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How to do things with performance in relation to what is given?

In this text we - Annette Arlander, Hanna Järvinen, Tero Nauha and Pilvi Porkola - describe briefly our workshop “What is given?” during the 8th SAR conference in Helsinki in April 2017. The workshop was organised with the aim to share something of the work undertaken within the Academy of Finland funded four-year research project group How to do things with performance? 
 
By asking what can be done with performance as research, the project partakes in recent discussions in artistic research, in performance philosophy, and performative and performance writing as well as in the emergent discussion of performance studies in Finland. Through performing research, artistic research defines what is the context or the world where this performance takes place. Hence, a critical attitude towards the political, social, economic, and philosophical premises of research is inherent in the process – not as given, but as produced and articulated in and as the acts of research. Moreover, artistic research does not produce only postulations about the world; rather, its processes and performances will actualise in the world as real and material events. Therefore, we ask what can be done with performance - what actualises when a performance takes place, when it is documented, and when it is written about. In what ways can we understand 'performance' today in the international, multilingual context where words, documents, and practices connote differently but are shared in online environments? We bring together four views on artistic research in performance. Our ambitious aim is to update the theory of performativity vis à vis new materialist theories of agential realism and non-philosophy. We will focus on these general concerns in issue 11 of Ruukku. 
 
Here, in this short text, we will focus on the experiences of our first workshop together, “What is given?” and describe briefly, how to do things with performance, in these given circumstances. We all understand performance and its potentials in different ways. Therefore, we did not try to define performance, but to articulate some of the material-discursive practices and agential cuts involved (to use the terminology of Karen Barad). With hindsight we could even call our efforts interdisciplinary, in combining for instance artistic research, dance history and performance philosophy.
 
The session or workshop was structured in four parts on the basis of an idea by Tero Nauha, and approached the theme of the conference, specificity, by asking “What is given?” in performance: in the conditions, that allow knowledge to become comprehensible? The session aimed to create conditions for a specific investigation on the given in and for performance. How do the given conditions specify a relation to or with things in the world? In our workshop we asked what is given in performance, in terms of context, relationships, history and reflection. The collaborative session proposed four approaches on the topic, presented by the members of the research group. Each part included a dimension of participation or an action together with the workshop participants. Visual artist Karolina Kucia was invited to create a specific spatial arrangement for the session. Thus, the workshop was a demonstration of four different aspects on the topic of givenness. The session questioned the givens of performance, in that the performative elements questioned their own making. The four parts of the workshop each specified the discussion and participation allocated in the structure of that part of the session. Pilvi Porkola did a performance piece with laundry, The Laundry Case, which she discusses in this same issue (Ruukku #8) in Finnish. Hanna Järvinen invited the participants to take part of an exercise in imagining past dance movements starting from photographs, related to her work with choreographer Liisa Pentti on Jeux:Re-imagined. Annette Arlander told about participatory performances called Swinging together and invited the participants to swing in relationship to projected images from those events. Tero Nauha challenged the participants to take the role of performers and philosophers in order to engage in a boxing match of intellectual pugilism, which proved both engaging and problematic.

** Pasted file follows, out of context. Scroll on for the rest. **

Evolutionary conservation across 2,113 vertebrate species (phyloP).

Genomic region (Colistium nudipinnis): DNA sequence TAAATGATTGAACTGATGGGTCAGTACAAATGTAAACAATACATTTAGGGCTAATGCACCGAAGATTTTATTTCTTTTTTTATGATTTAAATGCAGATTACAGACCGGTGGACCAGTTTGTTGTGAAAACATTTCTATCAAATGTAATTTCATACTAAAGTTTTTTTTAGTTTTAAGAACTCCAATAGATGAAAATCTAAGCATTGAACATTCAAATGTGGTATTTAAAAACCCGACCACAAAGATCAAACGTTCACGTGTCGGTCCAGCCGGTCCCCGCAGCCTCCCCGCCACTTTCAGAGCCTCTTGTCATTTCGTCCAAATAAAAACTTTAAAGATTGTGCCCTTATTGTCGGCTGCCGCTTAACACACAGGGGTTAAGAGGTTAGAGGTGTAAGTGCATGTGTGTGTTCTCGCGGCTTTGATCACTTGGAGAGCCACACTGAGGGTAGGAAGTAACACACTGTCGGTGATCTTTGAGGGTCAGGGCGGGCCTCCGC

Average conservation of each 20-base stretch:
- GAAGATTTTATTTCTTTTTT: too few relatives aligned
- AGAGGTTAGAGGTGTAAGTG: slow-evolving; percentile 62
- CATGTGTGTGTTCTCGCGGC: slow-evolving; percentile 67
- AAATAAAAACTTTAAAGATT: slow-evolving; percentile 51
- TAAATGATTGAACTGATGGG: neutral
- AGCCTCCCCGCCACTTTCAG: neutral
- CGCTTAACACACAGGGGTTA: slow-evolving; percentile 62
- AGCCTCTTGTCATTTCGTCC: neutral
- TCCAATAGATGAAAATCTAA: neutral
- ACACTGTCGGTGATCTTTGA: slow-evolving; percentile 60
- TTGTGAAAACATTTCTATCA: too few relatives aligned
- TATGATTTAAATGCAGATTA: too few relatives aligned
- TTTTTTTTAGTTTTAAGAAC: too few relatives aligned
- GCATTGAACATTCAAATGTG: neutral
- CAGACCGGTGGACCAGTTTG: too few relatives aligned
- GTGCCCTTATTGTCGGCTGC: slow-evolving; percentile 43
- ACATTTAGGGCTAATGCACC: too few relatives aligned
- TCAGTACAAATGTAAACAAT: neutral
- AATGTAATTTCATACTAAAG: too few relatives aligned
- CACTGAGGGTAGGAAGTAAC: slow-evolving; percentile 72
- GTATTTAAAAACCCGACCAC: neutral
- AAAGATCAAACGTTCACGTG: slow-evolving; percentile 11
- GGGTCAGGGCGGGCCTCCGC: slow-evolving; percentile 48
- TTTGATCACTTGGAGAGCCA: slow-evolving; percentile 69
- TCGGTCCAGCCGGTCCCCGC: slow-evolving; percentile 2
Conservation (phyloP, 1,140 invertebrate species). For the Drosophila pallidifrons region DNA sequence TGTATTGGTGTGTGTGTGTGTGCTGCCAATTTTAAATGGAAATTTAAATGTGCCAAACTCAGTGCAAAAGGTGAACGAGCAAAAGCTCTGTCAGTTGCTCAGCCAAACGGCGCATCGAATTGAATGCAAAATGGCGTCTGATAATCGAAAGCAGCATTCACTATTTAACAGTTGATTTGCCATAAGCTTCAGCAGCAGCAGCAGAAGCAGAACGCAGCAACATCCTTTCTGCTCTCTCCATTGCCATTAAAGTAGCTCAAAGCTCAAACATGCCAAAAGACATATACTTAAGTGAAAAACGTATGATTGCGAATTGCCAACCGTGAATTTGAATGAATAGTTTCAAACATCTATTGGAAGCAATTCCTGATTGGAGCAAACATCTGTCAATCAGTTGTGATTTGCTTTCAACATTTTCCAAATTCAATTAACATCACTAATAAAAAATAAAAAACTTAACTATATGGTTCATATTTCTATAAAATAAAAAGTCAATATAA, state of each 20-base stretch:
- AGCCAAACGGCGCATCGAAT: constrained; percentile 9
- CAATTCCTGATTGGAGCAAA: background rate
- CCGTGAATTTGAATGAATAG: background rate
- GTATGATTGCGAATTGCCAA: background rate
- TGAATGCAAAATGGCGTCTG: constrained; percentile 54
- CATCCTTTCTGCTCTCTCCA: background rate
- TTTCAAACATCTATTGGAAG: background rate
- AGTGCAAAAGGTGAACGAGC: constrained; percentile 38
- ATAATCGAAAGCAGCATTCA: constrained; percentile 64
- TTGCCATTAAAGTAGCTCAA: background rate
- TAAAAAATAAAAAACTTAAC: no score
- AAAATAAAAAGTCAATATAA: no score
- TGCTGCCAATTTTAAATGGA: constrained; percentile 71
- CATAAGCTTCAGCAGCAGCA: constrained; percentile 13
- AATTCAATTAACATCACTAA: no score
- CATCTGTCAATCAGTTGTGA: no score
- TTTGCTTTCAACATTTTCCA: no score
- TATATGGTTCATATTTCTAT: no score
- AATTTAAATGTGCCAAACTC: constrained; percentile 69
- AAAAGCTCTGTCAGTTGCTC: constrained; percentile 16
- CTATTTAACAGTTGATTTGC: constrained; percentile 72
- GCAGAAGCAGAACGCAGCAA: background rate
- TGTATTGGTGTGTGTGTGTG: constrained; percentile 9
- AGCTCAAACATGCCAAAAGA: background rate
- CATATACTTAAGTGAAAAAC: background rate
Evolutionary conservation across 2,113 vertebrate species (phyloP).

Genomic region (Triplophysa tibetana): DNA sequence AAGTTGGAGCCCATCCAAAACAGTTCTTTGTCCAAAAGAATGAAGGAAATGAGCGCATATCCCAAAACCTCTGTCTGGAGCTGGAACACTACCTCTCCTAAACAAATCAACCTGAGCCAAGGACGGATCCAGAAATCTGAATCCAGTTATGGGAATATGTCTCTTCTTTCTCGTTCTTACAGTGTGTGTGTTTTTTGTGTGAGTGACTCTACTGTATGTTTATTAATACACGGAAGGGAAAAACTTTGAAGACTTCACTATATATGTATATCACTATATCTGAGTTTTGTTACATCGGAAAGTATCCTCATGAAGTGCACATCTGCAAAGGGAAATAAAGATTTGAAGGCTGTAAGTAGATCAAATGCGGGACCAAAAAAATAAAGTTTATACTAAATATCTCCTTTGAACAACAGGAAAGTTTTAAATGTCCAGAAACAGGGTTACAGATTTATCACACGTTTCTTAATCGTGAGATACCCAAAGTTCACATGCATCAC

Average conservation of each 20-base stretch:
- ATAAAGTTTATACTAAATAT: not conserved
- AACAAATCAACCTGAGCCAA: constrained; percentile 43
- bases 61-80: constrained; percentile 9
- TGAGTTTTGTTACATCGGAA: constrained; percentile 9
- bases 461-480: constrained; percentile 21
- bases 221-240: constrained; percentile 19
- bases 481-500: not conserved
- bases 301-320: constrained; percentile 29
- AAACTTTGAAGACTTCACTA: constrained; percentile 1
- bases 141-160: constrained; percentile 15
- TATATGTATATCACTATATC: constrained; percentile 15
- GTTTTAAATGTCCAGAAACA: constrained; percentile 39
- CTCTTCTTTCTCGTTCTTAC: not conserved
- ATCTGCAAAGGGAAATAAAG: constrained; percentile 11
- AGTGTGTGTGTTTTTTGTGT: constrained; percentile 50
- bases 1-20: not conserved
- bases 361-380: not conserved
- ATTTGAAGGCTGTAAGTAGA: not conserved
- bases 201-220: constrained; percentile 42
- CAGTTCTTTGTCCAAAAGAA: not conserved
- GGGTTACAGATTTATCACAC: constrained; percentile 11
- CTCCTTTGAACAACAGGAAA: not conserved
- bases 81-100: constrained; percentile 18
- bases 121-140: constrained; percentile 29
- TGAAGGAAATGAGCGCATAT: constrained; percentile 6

The three-hour workshop “What is given?” at the SAR conference in Helsinki was an important challenge for our research project, because that was the first time when we tried to juxtapose and share together, not only our views on performance but our actual practices as well, at least on some level and in ways that were possible in those circumstances. We created four very different participatory performances that placed in sequence demonstrated some examples of how things can be done with performance. While asking what and how things can be done with performance definitions are not of much help. With some kind of performance, you can do something in some circumstances, and with some other kind of performance something else. Therefore, it was encouraging for us to experience that our presentations and performances, placed in the same time and space, provided perspectives on the topic without trying to homogenize or standardize them. And by doing that they also focused on what is given, that is, the conditions of sharing in that situation. Hopefully this very brief presentation can work in a similar manner, within the given circumstances for this kind of text.
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